There are two tabs on the top of the container; push down on these tabs and you can pop the waste toner container straight out.  (If the machine is turned on, it will probably beep at this point.)  There is a plug on the rear side of the waste toner container; with that plug facing up and the container held level, remove that plug and then dump the waste toner into a trash bag.  If you have tape, you can temporarily tape up the four input receptacles on the waste toner container so that toner doesn't accidentally spill out of them while you are dumping it.

Waste toner bottle #2 is located on the left side of the copier.  Emptying this waste toner container is slightly more involved, and you may want to leave this to your service technician.  If you're going to do it yourself, turn the copier off before removing this waste toner bottle, or at least open the front cover so that the machine doesn't run.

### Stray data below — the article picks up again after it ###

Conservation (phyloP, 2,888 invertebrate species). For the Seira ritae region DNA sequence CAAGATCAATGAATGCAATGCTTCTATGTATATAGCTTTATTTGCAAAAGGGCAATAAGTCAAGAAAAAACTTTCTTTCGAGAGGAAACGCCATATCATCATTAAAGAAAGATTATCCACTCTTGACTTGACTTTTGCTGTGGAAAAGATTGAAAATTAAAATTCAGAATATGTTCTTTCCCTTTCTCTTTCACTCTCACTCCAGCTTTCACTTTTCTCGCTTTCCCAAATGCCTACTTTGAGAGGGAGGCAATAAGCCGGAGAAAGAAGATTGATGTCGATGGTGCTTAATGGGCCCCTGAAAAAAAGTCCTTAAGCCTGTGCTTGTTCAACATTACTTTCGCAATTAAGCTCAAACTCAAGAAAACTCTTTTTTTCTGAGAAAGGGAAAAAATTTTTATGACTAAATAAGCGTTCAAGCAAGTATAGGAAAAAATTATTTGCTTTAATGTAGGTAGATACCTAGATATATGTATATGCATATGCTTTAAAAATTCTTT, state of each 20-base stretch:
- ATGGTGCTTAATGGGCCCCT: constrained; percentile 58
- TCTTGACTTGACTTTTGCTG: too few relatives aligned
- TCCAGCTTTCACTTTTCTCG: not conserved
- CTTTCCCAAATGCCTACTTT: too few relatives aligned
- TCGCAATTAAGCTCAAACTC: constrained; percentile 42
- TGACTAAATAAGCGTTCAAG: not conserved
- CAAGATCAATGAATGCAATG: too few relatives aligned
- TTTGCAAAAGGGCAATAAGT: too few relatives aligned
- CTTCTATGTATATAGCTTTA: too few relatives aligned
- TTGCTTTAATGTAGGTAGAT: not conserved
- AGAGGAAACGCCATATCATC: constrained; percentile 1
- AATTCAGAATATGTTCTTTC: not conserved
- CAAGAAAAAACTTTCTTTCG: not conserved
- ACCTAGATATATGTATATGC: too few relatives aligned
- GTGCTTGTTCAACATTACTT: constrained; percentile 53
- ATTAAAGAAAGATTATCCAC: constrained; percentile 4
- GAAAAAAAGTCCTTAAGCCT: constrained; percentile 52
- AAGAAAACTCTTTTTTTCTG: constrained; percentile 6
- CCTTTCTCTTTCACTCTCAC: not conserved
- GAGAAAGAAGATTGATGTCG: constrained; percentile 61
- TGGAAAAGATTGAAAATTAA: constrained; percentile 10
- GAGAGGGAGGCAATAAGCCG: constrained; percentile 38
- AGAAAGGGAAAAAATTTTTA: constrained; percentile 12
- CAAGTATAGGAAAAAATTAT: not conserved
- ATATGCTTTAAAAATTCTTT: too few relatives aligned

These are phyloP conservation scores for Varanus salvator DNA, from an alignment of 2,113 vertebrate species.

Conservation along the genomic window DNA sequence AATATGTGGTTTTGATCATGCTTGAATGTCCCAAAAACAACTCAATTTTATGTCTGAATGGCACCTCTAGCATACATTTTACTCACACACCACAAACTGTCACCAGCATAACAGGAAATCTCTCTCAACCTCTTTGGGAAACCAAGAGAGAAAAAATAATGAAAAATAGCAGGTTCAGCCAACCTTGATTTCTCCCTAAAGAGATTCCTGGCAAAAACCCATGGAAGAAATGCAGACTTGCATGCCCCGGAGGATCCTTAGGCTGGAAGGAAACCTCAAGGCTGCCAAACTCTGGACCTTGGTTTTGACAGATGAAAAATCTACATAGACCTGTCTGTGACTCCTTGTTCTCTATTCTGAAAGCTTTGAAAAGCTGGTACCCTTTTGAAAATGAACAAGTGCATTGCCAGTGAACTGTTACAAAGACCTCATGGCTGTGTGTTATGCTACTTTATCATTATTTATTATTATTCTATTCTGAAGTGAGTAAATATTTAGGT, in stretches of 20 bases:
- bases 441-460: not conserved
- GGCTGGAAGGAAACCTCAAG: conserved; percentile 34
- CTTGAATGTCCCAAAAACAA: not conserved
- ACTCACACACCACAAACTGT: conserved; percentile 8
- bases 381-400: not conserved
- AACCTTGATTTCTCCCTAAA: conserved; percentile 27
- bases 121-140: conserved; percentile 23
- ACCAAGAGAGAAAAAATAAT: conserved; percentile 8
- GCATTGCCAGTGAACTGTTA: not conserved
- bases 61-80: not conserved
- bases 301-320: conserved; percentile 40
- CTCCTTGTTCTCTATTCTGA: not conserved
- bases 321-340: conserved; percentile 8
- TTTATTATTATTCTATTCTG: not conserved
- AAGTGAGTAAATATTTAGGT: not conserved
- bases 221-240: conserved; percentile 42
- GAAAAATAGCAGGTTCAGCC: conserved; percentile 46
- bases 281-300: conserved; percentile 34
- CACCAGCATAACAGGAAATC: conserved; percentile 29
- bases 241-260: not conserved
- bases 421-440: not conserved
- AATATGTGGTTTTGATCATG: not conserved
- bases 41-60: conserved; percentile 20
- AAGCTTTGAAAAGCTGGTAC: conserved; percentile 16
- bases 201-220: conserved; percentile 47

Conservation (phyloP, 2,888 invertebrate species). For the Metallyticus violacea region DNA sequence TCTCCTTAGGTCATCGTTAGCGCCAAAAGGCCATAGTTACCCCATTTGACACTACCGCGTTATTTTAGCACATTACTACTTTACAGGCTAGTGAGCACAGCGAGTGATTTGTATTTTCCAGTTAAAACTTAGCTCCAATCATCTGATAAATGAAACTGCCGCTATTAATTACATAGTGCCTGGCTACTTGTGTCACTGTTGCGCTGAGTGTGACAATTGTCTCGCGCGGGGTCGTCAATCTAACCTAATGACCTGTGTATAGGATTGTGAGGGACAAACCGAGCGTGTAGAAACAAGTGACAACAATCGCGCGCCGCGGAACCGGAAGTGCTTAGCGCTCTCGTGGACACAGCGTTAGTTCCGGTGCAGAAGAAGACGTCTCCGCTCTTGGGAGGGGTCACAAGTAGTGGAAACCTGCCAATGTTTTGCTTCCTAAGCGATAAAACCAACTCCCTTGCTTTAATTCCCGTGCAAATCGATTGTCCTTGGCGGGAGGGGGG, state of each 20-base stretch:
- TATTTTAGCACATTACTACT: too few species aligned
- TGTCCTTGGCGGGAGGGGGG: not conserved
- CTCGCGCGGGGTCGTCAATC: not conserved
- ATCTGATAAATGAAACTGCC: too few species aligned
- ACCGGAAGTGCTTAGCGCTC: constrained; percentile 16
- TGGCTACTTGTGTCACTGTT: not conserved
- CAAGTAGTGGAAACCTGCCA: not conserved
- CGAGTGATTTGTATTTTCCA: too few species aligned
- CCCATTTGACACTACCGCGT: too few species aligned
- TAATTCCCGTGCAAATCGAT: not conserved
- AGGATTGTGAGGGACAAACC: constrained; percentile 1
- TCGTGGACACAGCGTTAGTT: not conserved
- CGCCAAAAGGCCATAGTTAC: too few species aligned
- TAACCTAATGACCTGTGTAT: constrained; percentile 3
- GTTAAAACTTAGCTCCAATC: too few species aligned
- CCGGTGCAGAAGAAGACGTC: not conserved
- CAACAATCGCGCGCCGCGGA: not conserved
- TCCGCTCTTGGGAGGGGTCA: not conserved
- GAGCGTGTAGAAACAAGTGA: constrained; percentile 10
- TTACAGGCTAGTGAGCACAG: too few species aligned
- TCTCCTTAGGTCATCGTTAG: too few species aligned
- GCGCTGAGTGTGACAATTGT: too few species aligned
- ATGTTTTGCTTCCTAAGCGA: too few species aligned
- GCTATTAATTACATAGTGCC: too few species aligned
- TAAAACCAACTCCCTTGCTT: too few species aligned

There is a rectangular plastic cover on the left side of the machine, with two screws on the top holding it in.  Remove these two screws and the cover will swing down.  Now you'll see the transfer cleaning unit (a long black unit) with the waste toner bottle attached to the bottom of it.  Remove the one screw on the top left of the transfer cleaning unit and the one screw on the top right, and the transfer cleaning unit can come out.

There is a plug on one side of the waste toner bottle.  Turn the unit up slightly so that the plug is higher than the rest of the bottle, so that when you remove the plug the waste toner doesn't spill out.  Pull the plug out, then dump the waste toner into a bag.  Be careful not to tip the transfer cleaning unit on its side; if you do, toner may spill out from around the blade and brush.